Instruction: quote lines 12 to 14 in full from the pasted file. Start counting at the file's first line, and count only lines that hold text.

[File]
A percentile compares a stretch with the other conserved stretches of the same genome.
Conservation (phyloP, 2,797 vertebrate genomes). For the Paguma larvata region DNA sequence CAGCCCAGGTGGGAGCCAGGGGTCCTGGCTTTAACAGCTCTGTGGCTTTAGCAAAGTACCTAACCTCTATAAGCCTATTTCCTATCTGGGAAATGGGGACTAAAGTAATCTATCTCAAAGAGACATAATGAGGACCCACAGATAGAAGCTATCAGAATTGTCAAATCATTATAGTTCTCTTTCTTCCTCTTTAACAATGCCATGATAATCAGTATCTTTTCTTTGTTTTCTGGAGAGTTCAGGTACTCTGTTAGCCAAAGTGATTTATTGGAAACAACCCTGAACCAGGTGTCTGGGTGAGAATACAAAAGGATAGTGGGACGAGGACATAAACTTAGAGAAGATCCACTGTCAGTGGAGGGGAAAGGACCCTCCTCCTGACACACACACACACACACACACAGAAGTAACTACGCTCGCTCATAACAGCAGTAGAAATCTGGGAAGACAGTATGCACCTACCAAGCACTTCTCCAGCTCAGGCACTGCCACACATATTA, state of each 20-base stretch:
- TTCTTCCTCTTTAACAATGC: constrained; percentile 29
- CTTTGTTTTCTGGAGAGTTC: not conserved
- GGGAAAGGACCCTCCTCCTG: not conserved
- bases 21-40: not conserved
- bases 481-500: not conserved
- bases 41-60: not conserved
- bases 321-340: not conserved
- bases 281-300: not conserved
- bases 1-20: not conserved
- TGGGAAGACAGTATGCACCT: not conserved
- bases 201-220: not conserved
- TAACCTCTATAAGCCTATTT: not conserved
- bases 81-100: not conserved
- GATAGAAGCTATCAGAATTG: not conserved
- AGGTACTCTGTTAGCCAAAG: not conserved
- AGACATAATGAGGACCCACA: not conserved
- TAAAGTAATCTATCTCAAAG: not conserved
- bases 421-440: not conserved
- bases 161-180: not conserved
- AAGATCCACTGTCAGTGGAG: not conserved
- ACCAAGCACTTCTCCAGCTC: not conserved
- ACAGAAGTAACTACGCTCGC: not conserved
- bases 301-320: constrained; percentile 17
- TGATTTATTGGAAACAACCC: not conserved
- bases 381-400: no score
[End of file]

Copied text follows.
- TGGGAAGACAGTATGCACCT: not conserved
- bases 201-220: not conserved
- TAACCTCTATAAGCCTATTT: not conserved